The past can be puzzling

Late-Nineteenth and Early-Twentieth Century Photographs of Calcutta and its Neighbouring Areas, held at the Victoria Memorial Hall.

By Visual Arts - Soumitra Das
  • Published 8.09.18

The past is a foreign country... But old photographs and contemporary accounts are capable of reversing the forward march of time and taking us back to the days we thought were unreachable. This is how visitors may have felt at the recent exhibition, Frozen in Time: Late-Nineteenth and Early-Twentieth Century Photographs of Calcutta and its Neighbouring Areas, held at the Victoria Memorial Hall.

In the opening chapter of Mahasthabir Jatak, which is based on incidents that occurred at the end of 19th century, Premankur Atorthi had written: "... On the spot where Curzon Park is located today, a huge tank existed, and that was where the Maidan began..." That water body was known as Dharamtalla tank (picture), and it is photographs such as these which show views of the city that time has obliterated forever that made the sumptuous exhibition even more interesting. The shot shows Esplanade East lined with mansions disposed along the north, and the dome of Government House (Raj Bhavan) in the distance. Save the horse carriage on the right hand corner, and a solitary human being near the tank, there is not a soul in sight, in stark contrast with the views of bustling Burrabazar (Harrison Road) and Chitpur - the native quarters - which have changed very little over the years.

According to Ranu Roychoudhuri, who curated this rare exhibition of 97 digitized versions of the gelatine silver prints of photographs by Bourne & Shepherd (27 prints) and Johnston & Hoffman, the latter prints were gifts from the Maharaja of Burdwan, while the Bourne & Shepherd prints were purchased by VMH from their studio. The Johnston & Hoffman album was compiled earlier.

The exhibition affords the delight of recognizing familiar landmarks, which, in spite of the accretion of urban clutter in the intervening years, are still identifiable. Writers' Buildings is without its familiar facade, but Laldighi is definitely there. The tank, said to be older than the city, is present in the image of the General Post Office, although one side of it is cluttered with the debris of a mela organized almost two years ago. The screen of trees that surrounds Government House today was yet to be planted, and Old Court House Street in front of it is lined with shops that stocked high-end merchandise.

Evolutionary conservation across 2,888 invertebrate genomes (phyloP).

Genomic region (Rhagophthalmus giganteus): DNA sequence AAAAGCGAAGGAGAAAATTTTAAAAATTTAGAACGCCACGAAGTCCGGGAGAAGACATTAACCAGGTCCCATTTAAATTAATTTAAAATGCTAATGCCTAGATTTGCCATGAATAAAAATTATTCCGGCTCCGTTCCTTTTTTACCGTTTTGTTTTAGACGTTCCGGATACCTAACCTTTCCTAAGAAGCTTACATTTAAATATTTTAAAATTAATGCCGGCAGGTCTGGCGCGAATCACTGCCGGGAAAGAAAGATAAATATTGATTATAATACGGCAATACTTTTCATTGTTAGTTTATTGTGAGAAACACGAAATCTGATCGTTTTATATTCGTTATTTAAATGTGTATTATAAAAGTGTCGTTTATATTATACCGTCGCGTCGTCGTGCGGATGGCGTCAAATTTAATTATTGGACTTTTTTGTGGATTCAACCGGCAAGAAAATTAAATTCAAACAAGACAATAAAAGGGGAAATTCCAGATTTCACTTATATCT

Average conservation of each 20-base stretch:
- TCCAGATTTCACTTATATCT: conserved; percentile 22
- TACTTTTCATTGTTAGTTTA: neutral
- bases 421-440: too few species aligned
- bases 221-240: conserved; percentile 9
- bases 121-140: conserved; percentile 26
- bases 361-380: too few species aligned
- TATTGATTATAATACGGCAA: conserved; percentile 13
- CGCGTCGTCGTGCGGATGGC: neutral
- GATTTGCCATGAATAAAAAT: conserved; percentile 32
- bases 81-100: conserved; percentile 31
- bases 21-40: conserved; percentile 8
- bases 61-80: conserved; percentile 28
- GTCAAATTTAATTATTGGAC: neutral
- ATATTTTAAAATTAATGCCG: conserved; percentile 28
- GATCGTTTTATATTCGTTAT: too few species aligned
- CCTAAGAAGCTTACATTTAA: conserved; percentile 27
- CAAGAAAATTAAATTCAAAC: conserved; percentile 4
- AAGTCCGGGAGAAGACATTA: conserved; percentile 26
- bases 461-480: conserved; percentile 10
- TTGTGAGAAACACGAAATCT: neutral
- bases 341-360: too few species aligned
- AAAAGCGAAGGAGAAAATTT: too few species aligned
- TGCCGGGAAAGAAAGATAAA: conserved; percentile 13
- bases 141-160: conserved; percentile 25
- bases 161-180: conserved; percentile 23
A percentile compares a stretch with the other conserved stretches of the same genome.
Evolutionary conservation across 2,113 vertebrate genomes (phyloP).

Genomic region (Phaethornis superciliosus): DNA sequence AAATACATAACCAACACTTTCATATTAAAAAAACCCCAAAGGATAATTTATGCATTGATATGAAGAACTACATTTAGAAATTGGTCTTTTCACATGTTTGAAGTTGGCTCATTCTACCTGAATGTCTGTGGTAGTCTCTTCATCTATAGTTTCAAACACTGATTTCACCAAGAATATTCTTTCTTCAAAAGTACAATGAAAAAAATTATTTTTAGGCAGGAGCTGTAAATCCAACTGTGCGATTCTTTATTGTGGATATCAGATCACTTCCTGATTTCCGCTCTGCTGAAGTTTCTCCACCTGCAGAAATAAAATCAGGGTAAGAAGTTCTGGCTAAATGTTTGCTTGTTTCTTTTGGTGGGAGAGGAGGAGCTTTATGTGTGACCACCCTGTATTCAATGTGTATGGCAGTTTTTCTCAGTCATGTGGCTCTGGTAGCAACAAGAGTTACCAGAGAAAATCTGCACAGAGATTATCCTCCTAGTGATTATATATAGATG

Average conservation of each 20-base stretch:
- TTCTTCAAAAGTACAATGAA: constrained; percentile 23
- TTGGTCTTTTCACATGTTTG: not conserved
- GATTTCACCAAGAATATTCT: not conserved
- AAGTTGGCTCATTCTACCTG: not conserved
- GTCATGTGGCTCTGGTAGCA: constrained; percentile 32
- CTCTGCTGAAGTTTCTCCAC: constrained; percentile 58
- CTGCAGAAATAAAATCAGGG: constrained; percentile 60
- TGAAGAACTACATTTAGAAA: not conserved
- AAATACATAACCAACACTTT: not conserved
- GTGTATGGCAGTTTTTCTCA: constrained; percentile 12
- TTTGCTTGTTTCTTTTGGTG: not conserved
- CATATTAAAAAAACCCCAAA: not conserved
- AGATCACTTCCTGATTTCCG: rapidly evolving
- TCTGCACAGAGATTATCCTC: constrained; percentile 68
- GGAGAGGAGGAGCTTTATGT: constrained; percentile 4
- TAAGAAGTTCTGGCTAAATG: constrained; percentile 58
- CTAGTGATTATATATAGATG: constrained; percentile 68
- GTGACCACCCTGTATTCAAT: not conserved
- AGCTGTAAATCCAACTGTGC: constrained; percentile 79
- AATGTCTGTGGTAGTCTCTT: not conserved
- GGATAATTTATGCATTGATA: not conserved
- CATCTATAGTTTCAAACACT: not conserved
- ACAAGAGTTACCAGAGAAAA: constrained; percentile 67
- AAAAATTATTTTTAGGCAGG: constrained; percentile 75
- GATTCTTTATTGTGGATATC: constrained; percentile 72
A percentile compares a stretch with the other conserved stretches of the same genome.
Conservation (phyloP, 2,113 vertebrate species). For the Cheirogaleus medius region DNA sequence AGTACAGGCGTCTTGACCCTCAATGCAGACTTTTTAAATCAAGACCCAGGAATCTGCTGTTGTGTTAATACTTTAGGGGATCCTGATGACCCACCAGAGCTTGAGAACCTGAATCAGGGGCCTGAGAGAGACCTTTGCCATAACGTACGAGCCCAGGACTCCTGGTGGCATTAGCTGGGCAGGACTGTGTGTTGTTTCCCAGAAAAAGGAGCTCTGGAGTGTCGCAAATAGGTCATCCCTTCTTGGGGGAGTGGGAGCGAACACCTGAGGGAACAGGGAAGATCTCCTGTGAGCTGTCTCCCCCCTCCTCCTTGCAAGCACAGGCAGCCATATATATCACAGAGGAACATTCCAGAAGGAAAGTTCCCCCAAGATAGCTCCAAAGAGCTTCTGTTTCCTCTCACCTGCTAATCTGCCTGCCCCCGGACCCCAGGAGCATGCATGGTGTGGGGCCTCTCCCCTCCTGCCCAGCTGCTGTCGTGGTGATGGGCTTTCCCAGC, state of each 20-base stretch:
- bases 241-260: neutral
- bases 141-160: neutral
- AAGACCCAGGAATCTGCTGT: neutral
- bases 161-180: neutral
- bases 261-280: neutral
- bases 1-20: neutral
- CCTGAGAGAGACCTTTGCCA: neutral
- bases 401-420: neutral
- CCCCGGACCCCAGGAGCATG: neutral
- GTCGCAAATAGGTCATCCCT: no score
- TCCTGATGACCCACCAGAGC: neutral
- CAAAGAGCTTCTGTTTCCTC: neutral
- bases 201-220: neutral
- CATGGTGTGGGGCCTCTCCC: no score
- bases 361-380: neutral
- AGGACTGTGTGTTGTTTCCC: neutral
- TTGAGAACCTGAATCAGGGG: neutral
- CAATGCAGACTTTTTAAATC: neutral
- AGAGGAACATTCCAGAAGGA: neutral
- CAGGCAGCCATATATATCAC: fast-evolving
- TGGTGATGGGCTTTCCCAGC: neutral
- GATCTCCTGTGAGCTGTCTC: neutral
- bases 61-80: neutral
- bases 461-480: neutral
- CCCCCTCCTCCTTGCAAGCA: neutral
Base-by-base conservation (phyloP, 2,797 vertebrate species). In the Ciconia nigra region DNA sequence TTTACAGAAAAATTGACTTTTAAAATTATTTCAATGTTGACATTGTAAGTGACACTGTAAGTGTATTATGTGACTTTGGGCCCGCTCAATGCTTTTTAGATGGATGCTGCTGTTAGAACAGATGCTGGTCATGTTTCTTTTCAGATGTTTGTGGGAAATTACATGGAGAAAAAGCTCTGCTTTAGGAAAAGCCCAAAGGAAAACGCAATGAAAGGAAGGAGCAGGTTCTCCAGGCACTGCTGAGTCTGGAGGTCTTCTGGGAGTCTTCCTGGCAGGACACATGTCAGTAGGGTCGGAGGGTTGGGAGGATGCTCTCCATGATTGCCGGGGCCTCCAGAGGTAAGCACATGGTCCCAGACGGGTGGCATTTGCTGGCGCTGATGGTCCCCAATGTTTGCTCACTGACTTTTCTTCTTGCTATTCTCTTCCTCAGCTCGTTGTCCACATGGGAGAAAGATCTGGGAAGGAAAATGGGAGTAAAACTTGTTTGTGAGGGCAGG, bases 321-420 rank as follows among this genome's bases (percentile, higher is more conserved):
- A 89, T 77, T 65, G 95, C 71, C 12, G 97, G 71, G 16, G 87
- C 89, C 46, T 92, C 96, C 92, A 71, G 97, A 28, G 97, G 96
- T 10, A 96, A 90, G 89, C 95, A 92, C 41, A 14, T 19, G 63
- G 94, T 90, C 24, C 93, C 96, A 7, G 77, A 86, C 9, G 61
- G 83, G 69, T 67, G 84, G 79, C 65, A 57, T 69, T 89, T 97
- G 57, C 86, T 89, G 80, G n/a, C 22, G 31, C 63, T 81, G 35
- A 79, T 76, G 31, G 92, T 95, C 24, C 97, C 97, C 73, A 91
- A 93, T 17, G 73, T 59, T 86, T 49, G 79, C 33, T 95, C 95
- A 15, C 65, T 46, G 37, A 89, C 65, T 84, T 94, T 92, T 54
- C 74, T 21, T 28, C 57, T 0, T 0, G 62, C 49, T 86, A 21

The building of the Medical College Hospital had already come up, but before it is several rows of hutments with pantile roofs. Atorthi wrote: "In front of Goldighi, where the (Calcutta) university's Asutosh Bhaban is located today, was Madhabbabu's bazaar." The strand was a promenade and on the Hooghly are anchored huge steamships with their sails furled. The pontoon bridge connected Howrah with the city, and the high court was under construction. There are several shots of Chowringhee and Esplanade from various angles, the most arresting being the one taken from the ramparts of Fort William. The Ochterlony Monument (Shaheed Minar) is ever-present in all these frames.

A narrow train track passes through the grounds of Alipore jail, which the state government seeks to turn into real estate now. Serampore College has been erroneously identified as a building inside the Medical College compound, and that was never "Rainey Castle". The past can be puzzling.